LAJES, Azores Islands -- Setting the stage for war, President Bush issued a bold ultimatum to the United Nations yesterday, saying that it must act today to authorize military action against Iraq or Bush would shut the door on diplomacy.

"Tomorrow is a moment of truth for the world," the president said after a brief summit yesterday in the Azores with the leaders of Britain and Spain.

The message of Bush's deadline for U.N. action is that he is on the cusp, perhaps within days or even hours, of making a final decision to take the nation to war without U.N. backing. Reports indicated that the president plans to deliver a major speech to the nation this week, possibly as early as tonight.

In the meantime, Bush and his summit partners were said to be engaged in a flurry of last-minute telephone calls to other U.N. Security Council members. But hopes were dim for approval of a resolution that would satisfy the president. Bush has insisted that previous U.N. resolutions provide all the authorization he needs to invade Iraq.

The three summit leaders -- Bush and Prime Ministers Tony Blair of Britain and Jose Maria Aznar of Spain -- did not say whether they would withdraw their resolution if it appeared doomed to fail in the Security Council. But the president hinted that he might pull it.

Sounding testy at times during an afternoon news conference, Bush did not hide his exasperation with France, which has vowed to veto any resolution that would trigger war if Iraq fails to disarm.

"It's an old Texas expression: 'Show your cards' when you're playing poker," Bush said. "France showed their cards. After I said what I said, they said they were going to veto anything that held [Iraqi President Saddam Hussein] to account. So cards have been played. And we'll just have to take an assessment after tomorrow to determine what that card meant."

Some Bush administration officials held out the slim possibility that the president would agree to an amended resolution, extending diplomacy for a period of days to allow Hussein to show that he is complying.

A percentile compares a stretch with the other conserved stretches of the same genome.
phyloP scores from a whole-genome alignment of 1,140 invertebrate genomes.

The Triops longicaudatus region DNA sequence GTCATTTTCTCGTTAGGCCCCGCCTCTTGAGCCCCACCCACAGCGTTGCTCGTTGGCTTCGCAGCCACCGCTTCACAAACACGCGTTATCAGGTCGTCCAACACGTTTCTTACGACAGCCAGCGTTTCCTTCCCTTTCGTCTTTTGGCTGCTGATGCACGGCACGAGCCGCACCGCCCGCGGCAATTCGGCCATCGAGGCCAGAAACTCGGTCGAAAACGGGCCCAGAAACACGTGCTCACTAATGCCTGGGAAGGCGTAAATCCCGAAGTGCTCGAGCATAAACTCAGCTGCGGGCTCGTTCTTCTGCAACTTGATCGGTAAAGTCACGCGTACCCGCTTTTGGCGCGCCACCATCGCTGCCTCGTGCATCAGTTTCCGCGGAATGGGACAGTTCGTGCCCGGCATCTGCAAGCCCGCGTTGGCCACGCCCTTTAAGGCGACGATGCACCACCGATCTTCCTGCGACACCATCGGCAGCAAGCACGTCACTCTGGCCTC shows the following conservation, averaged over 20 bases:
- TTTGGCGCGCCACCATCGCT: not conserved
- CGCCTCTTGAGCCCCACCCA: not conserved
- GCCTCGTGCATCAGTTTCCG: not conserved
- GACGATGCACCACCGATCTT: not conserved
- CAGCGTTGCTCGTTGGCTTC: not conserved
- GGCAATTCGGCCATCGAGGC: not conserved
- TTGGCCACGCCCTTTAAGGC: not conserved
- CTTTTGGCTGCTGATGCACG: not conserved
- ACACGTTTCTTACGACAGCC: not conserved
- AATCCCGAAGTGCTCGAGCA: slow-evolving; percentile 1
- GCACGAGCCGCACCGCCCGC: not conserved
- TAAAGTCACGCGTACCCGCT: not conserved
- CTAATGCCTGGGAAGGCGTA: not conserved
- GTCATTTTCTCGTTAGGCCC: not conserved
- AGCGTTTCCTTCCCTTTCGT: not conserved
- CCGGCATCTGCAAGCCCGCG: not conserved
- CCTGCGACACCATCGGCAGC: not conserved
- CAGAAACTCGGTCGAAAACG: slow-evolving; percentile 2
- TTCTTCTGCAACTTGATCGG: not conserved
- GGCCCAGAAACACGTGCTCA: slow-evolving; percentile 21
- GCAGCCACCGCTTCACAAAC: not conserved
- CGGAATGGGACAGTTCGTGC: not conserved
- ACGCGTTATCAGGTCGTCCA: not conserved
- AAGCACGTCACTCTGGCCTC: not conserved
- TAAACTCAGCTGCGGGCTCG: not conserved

However, one White House aide said Bush had flatly rejected a French proposal to give Hussein 30 more days to disarm. "The diplomatic process will end tomorrow," said the official, speaking on condition of anonymity.

Given the near impossibility that Iraq could show credible disarmament soon, Bush signaled that Hussein could avoid war only by going immediately into exile.

The president said the Iraqi leader "got to decide whether he was going to disarm, and he didn't." Now, Bush said, "he can decide whether he wants to leave the country."

Aides have said that once Bush declares diplomacy over, he will deliver an address to the nation, explaining his rationale for war and giving Hussein one last chance to leave Iraq and go into exile. Bush's chief speechwriter, Michael Gerson, who rarely travels with the president, flew with him aboard Air Force One yesterday.

The Azores summit

At the summit, Bush conferred with Blair and Aznar, as well as with Prime Minister Jose Durao Barroso of Portugal, who served as host. Those U.S. allies, who support Bush's confrontation with Iraq, huddled with him at an air base on a small island 900 miles west of Portugal, in the quiet solitude of the eastern Atlantic Ocean.

The summit, which allowed for less than two hours of discussion, seemed designed in part to show that the leaders of the three nations pushing for a U.N. resolution to authorize the use of force against Iraq still hope to avoid war.

It gave Bush the chance to stand beside European leaders who support his stance, allowing him to show that the views of the heads of state in France and Germany, fierce opponents of an Iraq war, do not represent those of the entire continent.

The meeting also sought to shift attention from the United Nations, where sharp resistance to the U.S.-backed resolution has led Hussein to claim that Bush is so obsessed with invading his country that he would defy opposition from around the world.

For Blair and Aznar, the summit served to illustrate Bush's willingness to turn to the United Nations one final time, even if the gesture turns out to be mostly symbolic. Opposition to war in Britain and Spain is overwhelming, and it is crucial for both leaders to persuade their citizens that they have made every last attempt to find a peaceful solution.

'Every possible effort'